GREEN BAY, WI – The day before the Berlin Wall fell in November 1989, Sherry and David Pirlott filed federal unfair labor practice charges against the Teamsters Local 75 union hierarchy for keeping them in the dark about their rights and how union officials were spending their forced union dues

Following nearly three decades of litigation between National Right to Work Foundation staff attorneys and union lawyers at both the National Labor Relations Board (NLRB) and Court of Appeals for the D.C. Circuit, the Pirlotts’ rights were finally vindicated.

Former Steward Stood up to Corruption, Intimidation

Before the legal battle began, Sherry Pirlott was a Teamsters local 75 union steward at the Schreiber Foods cheese company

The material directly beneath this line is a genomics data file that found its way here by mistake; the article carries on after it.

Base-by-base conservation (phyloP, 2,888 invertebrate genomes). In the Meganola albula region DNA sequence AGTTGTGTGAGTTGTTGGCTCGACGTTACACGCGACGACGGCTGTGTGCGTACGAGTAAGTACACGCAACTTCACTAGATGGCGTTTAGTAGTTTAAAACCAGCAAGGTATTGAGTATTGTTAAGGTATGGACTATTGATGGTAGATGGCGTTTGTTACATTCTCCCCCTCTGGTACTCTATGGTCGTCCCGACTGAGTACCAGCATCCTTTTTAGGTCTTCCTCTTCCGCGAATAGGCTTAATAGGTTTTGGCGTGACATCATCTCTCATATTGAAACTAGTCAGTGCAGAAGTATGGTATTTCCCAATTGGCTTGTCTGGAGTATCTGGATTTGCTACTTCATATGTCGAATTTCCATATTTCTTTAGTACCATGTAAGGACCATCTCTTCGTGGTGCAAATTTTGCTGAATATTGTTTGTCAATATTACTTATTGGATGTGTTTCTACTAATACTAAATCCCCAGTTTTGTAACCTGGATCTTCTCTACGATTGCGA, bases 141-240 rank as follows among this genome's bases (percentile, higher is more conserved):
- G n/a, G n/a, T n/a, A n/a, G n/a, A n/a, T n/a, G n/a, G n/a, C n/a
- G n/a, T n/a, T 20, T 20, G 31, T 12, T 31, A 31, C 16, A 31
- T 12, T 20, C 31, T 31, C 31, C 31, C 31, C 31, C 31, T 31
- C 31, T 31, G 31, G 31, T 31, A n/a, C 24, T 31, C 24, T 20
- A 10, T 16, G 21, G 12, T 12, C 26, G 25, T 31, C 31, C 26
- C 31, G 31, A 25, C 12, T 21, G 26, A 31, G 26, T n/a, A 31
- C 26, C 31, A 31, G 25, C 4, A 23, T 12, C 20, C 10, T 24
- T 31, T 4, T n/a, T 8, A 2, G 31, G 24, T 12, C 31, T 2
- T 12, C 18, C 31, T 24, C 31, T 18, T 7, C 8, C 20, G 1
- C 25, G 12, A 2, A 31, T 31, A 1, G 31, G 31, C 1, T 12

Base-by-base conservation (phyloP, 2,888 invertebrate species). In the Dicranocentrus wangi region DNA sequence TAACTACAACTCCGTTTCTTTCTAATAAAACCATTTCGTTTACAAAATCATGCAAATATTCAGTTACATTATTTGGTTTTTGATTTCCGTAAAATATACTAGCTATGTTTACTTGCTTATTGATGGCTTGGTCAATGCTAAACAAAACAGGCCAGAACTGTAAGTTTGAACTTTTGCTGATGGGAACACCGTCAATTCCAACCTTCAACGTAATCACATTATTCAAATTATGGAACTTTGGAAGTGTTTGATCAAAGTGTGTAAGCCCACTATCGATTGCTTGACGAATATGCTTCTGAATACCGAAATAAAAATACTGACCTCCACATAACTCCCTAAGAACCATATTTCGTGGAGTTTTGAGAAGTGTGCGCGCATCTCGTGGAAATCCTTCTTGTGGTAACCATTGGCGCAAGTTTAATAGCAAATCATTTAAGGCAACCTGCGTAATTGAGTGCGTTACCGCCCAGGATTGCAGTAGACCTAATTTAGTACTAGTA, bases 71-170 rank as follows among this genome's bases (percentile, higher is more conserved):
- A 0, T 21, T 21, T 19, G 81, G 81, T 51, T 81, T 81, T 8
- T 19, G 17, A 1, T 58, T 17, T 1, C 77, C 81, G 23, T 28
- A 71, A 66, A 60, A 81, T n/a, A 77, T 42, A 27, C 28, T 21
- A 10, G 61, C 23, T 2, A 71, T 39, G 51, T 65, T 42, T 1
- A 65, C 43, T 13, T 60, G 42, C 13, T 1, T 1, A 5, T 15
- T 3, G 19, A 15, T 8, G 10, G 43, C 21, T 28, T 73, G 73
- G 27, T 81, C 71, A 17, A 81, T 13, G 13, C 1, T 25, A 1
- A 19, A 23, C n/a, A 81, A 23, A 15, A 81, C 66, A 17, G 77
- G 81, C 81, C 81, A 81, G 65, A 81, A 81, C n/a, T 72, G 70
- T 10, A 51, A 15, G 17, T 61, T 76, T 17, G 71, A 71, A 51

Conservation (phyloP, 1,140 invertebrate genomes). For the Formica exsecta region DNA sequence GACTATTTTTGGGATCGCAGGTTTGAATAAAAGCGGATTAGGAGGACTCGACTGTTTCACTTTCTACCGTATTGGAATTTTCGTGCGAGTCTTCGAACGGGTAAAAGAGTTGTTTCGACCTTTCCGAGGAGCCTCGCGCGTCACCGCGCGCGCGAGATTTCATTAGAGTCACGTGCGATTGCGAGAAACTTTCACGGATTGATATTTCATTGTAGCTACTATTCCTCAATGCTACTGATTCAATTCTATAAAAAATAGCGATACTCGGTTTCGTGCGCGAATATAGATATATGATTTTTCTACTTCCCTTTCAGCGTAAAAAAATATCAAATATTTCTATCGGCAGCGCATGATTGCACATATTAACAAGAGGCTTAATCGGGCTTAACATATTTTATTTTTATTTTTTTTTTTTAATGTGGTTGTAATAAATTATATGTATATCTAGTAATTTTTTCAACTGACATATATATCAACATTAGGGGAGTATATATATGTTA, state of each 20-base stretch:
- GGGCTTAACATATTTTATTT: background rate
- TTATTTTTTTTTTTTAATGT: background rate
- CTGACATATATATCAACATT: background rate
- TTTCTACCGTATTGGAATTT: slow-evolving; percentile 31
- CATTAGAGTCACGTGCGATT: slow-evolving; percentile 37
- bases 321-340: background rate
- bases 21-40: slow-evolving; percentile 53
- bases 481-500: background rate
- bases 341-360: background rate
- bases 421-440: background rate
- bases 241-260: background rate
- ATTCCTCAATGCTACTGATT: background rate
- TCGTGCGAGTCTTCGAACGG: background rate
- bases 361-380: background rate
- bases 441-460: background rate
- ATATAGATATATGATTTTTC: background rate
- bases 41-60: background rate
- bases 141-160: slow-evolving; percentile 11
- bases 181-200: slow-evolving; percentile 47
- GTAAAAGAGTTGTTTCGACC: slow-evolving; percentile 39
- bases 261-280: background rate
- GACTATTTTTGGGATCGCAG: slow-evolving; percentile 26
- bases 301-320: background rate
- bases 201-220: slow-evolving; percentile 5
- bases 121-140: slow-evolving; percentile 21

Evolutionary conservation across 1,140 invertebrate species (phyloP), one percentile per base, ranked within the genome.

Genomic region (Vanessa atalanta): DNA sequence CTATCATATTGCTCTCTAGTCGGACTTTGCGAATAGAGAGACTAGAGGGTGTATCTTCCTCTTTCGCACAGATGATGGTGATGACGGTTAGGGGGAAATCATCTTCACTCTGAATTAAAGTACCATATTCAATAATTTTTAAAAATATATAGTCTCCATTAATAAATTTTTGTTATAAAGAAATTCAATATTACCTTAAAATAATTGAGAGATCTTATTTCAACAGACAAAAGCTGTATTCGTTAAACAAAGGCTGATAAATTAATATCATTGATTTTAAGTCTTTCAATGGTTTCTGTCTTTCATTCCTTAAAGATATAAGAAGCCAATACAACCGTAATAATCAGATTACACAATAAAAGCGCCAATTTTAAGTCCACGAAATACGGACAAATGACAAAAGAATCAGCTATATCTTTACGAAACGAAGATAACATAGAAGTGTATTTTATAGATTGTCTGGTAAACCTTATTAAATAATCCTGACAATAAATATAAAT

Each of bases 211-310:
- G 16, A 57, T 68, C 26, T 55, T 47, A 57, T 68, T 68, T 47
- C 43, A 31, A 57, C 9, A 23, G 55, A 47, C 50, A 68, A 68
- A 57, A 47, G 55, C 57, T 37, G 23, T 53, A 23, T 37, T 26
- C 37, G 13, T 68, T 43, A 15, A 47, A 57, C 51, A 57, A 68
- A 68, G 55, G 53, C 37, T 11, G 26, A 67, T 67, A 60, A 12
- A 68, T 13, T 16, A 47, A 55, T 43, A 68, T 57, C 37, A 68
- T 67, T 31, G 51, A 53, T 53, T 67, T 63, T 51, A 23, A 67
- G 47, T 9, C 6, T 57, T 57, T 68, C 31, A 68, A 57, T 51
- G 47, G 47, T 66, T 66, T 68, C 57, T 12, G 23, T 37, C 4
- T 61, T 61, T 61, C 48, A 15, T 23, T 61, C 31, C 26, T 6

“It was very clear from the beginning that the other union stewards did things for the betterment of the union, not for the betterment of the workers,” she later recounted. “I just did what I thought was right, and the other stewards didn’t like that one bit.”

After union goons threatened her with bodily harm for refusing to toe the line, Sherry decided to stop financially supporting the union hierarchy. Teamsters Local 75 union officials then sued her in small-claims court to force her to pay for union activities. Unable to find a local attorney in Green Bay willing to take on union lawyers, she was forced to defend herself. The judge refused to hear her arguments and quickly awarded judgment to the Teamsters.

That’s when Sherry discovered the National Right to Work Foundation’s free legal aid program — and learned about her rights under a United States Supreme Court decision Foundation staff attorneys had just won.

Foundation-won Beck Precedent Requires Disclosure

In the Foundation-won Communications Workers v. Beck ruling, the U.S. Supreme Court held in 1988 that workers have the right to refrain from joining a union and subsidizing union activities unrelated to monopoly bargaining and contract administration, such as politics and member-only events.